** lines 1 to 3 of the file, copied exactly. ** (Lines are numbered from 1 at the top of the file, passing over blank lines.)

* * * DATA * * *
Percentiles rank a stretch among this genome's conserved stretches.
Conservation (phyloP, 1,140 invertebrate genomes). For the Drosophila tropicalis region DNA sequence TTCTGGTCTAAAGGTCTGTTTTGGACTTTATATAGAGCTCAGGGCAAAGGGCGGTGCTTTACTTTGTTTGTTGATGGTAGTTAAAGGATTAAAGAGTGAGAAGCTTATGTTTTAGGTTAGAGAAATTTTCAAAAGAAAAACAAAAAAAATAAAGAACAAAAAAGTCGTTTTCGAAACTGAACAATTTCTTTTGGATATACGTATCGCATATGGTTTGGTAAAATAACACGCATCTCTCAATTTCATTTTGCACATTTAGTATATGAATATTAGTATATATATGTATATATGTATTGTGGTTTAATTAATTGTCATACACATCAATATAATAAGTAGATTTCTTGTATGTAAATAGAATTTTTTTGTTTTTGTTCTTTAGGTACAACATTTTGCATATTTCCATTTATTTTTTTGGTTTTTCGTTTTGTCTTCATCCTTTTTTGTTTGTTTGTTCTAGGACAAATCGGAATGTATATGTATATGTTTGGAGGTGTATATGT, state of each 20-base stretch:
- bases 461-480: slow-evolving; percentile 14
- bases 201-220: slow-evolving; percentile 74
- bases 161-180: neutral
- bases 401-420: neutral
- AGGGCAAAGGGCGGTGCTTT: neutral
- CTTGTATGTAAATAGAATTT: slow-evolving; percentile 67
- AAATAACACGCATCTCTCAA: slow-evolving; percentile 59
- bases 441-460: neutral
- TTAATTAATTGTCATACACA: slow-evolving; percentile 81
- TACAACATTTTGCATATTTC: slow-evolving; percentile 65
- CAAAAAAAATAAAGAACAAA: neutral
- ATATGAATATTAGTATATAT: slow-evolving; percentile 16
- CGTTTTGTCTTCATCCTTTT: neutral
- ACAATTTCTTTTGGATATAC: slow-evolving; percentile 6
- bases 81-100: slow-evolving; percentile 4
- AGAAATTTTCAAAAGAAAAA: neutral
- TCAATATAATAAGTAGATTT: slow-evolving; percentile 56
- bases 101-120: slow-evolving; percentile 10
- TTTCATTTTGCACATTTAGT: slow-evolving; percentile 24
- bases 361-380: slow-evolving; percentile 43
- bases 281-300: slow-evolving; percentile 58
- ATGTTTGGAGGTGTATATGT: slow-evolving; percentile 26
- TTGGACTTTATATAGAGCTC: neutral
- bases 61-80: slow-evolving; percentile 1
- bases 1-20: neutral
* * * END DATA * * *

Percentiles rank a stretch among this genome's conserved stretches.
Conservation (phyloP, 1,140 invertebrate genomes). For the Drosophila tropicalis region DNA sequence TTCTGGTCTAAAGGTCTGTTTTGGACTTTATATAGAGCTCAGGGCAAAGGGCGGTGCTTTACTTTGTTTGTTGATGGTAGTTAAAGGATTAAAGAGTGAGAAGCTTATGTTTTAGGTTAGAGAAATTTTCAAAAGAAAAACAAAAAAAATAAAGAACAAAAAAGTCGTTTTCGAAACTGAACAATTTCTTTTGGATATACGTATCGCATATGGTTTGGTAAAATAACACGCATCTCTCAATTTCATTTTGCACATTTAGTATATGAATATTAGTATATATATGTATATATGTATTGTGGTTTAATTAATTGTCATACACATCAATATAATAAGTAGATTTCTTGTATGTAAATAGAATTTTTTTGTTTTTGTTCTTTAGGTACAACATTTTGCATATTTCCATTTATTTTTTTGGTTTTTCGTTTTGTCTTCATCCTTTTTTGTTTGTTTGTTCTAGGACAAATCGGAATGTATATGTATATGTTTGGAGGTGTATATGT, state of each 20-base stretch:
- bases 461-480: slow-evolving; percentile 14